Gut-brain, Stress

Can We Trust Mouse Studies?

The gut-brain connection continues to reveal surprising associations between gut bacteria and psychology. Bacteria that can improve your mood are called psychobiotics, and they are already being used to help people with depression and anxiety as a replacement or adjunct to psychoactive drugs. But many of these studies were first done with mice. Are they really a good model?

Originally, the research that led to our current understanding of psychobiotics was done in germ-free mice. If you want to know what gut microbes do, it makes sense to compare an animal with microbes to one without. Rodents have guts similar to ours and are surprisingly good proxies for microbial research. A popular choice is a germ-free mouse or rat, born by antiseptic C-section and raised in a sterile environment. They are the darlings of the lab and take up little space, breed quickly and are relatively easy to care for. That’s why, for the last decade, much of the research on psychobiotics has been done with germ-free mice.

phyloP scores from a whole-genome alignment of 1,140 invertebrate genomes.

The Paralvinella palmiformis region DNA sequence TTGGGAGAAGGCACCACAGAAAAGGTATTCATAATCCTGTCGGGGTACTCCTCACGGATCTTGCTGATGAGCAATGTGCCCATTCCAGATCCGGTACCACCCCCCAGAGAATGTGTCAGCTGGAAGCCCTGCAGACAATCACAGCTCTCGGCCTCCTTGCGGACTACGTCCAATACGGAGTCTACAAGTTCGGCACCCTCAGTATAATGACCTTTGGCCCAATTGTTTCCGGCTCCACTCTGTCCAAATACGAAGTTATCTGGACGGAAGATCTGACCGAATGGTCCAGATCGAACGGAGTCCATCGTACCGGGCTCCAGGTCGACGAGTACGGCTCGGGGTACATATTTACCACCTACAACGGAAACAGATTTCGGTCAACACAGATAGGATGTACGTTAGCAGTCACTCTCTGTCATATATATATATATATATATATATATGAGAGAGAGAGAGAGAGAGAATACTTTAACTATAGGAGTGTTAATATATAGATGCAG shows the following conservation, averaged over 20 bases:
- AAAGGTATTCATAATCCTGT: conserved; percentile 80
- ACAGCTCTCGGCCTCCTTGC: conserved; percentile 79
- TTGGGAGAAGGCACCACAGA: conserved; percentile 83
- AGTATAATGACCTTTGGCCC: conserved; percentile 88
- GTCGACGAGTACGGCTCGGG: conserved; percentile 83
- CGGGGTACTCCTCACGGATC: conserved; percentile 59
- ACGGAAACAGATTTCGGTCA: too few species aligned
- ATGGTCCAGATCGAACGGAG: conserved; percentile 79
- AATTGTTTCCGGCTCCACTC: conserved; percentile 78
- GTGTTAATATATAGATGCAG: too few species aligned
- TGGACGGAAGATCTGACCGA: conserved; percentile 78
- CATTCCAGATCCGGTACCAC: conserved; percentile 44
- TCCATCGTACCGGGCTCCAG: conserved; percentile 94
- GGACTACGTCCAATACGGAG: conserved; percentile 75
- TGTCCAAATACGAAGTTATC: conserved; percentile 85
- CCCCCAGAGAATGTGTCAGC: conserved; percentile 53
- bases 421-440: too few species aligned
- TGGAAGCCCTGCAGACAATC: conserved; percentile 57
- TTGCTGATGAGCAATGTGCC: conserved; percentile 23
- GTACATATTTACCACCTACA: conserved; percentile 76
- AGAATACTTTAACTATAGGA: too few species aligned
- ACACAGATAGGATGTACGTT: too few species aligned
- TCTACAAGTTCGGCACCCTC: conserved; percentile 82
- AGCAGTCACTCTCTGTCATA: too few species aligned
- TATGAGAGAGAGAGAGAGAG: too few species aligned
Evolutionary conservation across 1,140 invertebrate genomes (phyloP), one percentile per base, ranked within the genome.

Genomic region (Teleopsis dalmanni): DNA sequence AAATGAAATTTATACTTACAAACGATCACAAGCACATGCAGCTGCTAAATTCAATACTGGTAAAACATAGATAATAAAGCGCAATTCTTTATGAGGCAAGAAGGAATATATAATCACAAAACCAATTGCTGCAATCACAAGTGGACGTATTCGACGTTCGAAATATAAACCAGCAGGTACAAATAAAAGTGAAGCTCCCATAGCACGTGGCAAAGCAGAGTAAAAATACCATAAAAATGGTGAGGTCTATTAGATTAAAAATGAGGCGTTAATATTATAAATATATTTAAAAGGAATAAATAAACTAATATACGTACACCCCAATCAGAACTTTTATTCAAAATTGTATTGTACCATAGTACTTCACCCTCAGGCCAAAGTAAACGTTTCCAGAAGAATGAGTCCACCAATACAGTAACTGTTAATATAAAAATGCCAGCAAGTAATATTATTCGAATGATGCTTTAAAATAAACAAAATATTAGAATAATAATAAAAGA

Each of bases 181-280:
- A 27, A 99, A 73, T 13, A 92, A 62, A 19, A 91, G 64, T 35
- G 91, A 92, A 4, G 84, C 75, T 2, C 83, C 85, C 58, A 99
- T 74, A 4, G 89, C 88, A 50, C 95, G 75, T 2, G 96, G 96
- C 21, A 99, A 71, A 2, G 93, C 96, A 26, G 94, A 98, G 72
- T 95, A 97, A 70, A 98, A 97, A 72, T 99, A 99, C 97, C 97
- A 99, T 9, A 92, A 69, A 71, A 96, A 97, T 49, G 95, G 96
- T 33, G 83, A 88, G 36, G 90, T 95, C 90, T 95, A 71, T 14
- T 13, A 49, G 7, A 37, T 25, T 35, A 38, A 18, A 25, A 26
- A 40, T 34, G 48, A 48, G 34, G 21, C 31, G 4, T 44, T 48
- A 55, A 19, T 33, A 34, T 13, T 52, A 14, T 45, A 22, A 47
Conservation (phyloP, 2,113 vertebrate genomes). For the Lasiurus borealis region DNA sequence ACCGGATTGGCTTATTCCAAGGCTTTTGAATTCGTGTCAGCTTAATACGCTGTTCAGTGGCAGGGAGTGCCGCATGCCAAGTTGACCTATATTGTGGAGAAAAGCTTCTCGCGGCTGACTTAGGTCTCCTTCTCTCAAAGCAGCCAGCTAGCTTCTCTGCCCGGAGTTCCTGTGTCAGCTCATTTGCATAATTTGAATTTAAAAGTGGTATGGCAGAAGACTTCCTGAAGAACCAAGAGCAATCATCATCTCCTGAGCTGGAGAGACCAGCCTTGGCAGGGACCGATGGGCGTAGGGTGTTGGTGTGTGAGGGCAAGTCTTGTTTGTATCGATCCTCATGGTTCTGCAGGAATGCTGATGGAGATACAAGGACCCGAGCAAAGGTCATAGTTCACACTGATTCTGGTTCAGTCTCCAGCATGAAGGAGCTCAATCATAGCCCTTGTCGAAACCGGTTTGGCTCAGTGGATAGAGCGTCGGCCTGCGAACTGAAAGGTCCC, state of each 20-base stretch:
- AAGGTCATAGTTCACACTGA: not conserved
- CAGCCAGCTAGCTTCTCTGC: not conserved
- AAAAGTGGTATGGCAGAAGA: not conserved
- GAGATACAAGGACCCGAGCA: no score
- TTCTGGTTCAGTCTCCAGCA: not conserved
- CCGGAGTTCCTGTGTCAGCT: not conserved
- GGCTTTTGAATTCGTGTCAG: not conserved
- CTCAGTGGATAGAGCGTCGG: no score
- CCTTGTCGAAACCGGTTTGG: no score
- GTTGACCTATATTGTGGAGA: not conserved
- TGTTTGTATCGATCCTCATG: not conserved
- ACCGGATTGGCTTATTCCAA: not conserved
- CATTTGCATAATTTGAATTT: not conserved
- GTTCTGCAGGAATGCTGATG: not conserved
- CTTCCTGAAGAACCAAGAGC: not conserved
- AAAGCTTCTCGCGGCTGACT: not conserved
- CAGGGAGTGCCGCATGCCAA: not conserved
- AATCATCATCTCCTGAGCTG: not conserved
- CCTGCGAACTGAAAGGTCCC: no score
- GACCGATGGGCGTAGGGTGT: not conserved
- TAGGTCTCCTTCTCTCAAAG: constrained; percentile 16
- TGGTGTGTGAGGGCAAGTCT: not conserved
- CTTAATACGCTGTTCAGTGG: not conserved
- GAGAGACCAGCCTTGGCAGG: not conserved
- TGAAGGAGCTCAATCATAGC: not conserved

It turns out that these mouse studies are quite relevant to humans and show that prebiotics, probiotics and diet have a major impact on health, both bodily and mentally. Simply eating more high-fiber veggies and fermented food can build a more resilient microbiota. But if you can’t get enough of these foods in your diet, you might find some relief from a prebiotic supplement like Clarity Prebiotic Blend.

For more on this topic, click here.

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